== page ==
In Einstein’s theory of general relativity, the Schwarzschild metric (also known as the Schwarzschild vacuum or Schwarzschild solution) is a solution to the Einstein field equations which describes thegravitational field outside a spherical mass, on the assumption that the electric charge of the mass, angular momentum of the mass, and universal cosmological constant are all zero. The solution is a useful approximation for describing slowly rotating astronomical objects such as many stars and planets, including Earth and the Sun. The solution is named after Karl Schwarzschild, who first published the solution in 1916.
According to Birkhoff’s theorem, the Schwarzschild metric is the most general spherically symmetric, vacuum solution of the Einstein field equations. A Schwarzschild black hole or static black hole is a black hole that has no charge or angular momentum. A Schwarzschild black hole is described by the Schwarzschild metric, and cannot be distinguished from any other Schwarzschild black hole except by its mass.
The Schwarzschild black hole is characterized by a surrounding spherical surface, called the event horizon, which is situated at the Schwarzschild radius, often called the radius of a black hole. Any non-rotating and non-charged mass that is smaller than its Schwarzschild radius forms a black hole. The solution of the Einstein field equations is valid for any mass M, so in principle (according to general relativity theory) a Schwarzschild black hole of any mass could exist if conditions became sufficiently favorable to allow for its formation.
The Schwarzschild metric
In Schwarzschild coordinates, the line element for the Schwarzschild metric has the form
- is the proper time (time measured by a clock moving along the same world line with the test particle),
- c is the speed of light,
- t is the time coordinate (measured by a stationary clock located infinitely far from the massive body),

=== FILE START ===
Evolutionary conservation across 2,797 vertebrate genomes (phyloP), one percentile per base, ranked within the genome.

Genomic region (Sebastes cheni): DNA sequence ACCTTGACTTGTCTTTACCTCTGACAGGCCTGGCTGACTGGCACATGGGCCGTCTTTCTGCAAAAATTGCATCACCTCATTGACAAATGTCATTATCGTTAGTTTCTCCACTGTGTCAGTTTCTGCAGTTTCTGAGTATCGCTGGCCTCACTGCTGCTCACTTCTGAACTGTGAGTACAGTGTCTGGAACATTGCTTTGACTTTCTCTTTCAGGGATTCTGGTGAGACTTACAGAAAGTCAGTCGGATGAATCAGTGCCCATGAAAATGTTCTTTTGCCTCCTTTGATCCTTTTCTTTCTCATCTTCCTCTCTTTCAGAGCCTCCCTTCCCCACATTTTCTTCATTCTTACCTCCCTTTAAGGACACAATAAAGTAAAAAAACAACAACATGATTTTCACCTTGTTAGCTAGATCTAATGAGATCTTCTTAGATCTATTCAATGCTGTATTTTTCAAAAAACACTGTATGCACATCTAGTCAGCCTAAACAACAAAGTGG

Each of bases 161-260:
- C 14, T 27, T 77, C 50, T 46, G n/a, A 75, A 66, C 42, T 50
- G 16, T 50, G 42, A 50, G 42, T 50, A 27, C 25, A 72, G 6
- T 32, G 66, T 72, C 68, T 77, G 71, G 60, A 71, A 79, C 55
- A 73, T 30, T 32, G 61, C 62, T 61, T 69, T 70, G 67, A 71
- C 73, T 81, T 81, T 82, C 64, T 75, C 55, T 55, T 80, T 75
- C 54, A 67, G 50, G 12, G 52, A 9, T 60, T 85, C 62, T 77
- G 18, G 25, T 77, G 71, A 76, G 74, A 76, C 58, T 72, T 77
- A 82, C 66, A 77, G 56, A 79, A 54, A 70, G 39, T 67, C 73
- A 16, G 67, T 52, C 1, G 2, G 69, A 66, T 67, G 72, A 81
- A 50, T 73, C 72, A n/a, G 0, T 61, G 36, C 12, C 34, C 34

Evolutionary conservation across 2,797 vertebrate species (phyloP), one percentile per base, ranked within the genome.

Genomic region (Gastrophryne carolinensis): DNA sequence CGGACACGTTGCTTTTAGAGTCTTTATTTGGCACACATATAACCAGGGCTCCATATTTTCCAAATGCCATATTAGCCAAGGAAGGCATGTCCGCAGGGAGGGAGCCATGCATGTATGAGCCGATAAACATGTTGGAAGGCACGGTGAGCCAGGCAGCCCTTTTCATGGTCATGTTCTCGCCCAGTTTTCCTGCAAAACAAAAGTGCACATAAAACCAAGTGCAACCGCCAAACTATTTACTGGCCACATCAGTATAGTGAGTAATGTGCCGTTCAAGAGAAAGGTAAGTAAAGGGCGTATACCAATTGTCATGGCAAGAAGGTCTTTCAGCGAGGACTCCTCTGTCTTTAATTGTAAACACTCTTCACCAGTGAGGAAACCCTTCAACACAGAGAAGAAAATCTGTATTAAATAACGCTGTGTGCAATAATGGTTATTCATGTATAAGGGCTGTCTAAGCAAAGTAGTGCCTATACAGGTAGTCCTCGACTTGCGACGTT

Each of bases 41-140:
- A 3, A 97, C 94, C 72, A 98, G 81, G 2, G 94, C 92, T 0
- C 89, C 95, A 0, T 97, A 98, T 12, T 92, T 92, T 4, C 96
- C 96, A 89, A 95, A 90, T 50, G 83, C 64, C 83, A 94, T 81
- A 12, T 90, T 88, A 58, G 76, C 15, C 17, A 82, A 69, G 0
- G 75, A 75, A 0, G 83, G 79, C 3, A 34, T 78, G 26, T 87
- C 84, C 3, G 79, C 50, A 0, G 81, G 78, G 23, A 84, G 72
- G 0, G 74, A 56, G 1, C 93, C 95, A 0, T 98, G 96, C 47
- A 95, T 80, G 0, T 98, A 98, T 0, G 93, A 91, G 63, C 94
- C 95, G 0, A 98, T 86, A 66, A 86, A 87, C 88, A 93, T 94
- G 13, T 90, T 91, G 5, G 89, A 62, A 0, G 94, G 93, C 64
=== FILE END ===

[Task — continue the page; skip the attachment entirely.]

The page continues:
- is the radial coordinate (measured as the circumference, divided by 2π, of a sphere centered around the massive body),
- θ is the colatitude (angle from North, in units of radians),
- φ is the longitude (also in radians), and
- is the Schwarzschild radius of the massive body, a scale factor which is related to its mass M by rs = 2GM/c2, where G is the gravitational constant.
The analogue of this solution in classical Newtonian theory of gravity corresponds to the gravitational field around a point particle.
In practice, the ratio rs/r is almost always extremely small. For example, the Schwarzschild radius rs of the Earth is roughly 8.9 millimeters (0.35 in), while the sun, which is 3.3×105 times as massive has a Schwarzschild radius of approximately 3.0 km (1.9 mi). Even at the surface of the Earth, the corrections to Newtonian gravity are only one part in a billion. The ratio only becomes large close to black holes and other ultra-dense objects such asneutron stars.
The Schwarzschild metric is a solution of Einstein’s field equations in empty space, meaning that it is valid only outside the gravitating body. That is, for a spherical body of radius R the solution is valid for r > R. To describe the gravitational field both inside and outside the gravitating body the Schwarzschild solution must be matched with some suitable interior solution at r = R.